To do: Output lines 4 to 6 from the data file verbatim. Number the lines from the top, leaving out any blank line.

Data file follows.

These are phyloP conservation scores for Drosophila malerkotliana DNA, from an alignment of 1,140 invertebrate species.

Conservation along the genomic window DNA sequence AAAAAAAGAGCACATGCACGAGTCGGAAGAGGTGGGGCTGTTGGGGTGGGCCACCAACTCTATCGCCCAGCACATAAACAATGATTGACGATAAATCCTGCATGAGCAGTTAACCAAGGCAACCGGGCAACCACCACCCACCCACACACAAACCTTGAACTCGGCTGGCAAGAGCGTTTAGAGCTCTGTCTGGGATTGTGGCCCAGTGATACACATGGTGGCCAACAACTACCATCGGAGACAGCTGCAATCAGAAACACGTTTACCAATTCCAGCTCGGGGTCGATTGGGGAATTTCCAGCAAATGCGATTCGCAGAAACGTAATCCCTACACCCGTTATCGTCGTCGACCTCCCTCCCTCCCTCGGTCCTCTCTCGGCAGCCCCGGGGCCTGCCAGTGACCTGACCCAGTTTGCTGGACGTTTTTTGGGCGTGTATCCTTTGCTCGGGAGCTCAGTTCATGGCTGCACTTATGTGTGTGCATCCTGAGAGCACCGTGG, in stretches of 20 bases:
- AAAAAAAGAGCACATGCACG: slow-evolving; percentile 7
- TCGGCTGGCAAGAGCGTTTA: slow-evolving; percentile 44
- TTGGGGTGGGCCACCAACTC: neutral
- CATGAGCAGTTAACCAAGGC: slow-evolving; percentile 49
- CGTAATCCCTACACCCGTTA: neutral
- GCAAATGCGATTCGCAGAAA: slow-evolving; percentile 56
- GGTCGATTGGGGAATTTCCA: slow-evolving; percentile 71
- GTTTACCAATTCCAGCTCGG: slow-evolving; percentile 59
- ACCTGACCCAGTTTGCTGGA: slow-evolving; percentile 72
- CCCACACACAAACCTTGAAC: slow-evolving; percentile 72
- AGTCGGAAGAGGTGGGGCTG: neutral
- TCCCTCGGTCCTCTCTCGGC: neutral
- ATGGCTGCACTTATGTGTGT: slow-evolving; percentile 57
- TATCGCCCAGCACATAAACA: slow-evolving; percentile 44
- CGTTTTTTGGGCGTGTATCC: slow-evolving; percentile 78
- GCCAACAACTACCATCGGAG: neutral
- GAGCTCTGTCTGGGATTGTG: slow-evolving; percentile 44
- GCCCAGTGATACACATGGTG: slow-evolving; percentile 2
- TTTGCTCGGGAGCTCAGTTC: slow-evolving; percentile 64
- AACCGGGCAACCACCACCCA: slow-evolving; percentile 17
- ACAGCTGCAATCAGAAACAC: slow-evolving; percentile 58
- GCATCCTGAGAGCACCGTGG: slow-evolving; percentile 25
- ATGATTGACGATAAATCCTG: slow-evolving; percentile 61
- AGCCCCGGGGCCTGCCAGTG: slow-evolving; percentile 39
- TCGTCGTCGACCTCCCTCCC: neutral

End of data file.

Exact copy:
- TCGGCTGGCAAGAGCGTTTA: slow-evolving; percentile 44
- TTGGGGTGGGCCACCAACTC: neutral
- CATGAGCAGTTAACCAAGGC: slow-evolving; percentile 49